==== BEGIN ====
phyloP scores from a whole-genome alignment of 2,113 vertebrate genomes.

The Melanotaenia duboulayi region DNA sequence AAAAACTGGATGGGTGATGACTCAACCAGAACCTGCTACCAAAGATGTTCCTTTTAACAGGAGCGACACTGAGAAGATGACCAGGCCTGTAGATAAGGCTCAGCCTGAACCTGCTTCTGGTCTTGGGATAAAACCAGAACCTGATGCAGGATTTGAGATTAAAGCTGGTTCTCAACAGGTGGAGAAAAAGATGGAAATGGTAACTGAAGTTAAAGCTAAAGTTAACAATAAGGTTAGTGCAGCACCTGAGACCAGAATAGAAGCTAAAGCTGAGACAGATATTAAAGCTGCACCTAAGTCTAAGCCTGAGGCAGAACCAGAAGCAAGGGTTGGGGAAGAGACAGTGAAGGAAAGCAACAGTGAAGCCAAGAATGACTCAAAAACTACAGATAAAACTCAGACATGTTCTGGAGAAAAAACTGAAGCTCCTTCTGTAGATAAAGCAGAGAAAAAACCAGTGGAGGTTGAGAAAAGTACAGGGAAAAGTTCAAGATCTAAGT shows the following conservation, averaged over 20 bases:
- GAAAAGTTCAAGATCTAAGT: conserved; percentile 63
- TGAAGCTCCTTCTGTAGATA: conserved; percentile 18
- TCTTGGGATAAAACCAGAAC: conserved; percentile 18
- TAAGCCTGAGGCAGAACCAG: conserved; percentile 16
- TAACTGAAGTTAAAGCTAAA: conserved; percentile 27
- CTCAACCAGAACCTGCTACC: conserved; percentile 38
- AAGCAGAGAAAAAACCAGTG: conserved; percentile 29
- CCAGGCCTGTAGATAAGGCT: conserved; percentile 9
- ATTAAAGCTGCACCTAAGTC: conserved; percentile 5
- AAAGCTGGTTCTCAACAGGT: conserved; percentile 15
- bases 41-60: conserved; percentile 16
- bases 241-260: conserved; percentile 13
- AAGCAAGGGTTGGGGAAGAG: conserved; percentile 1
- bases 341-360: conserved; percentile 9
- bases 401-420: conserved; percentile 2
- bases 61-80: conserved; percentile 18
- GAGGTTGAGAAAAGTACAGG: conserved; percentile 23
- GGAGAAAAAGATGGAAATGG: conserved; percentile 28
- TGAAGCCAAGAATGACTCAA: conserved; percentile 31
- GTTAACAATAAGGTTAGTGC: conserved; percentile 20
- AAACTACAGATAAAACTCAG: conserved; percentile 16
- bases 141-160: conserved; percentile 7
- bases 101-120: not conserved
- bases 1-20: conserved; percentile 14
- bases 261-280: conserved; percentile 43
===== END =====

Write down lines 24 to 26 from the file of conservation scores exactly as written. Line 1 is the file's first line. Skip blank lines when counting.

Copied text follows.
- bases 141-160: conserved; percentile 7
- bases 101-120: not conserved
- bases 1-20: conserved; percentile 14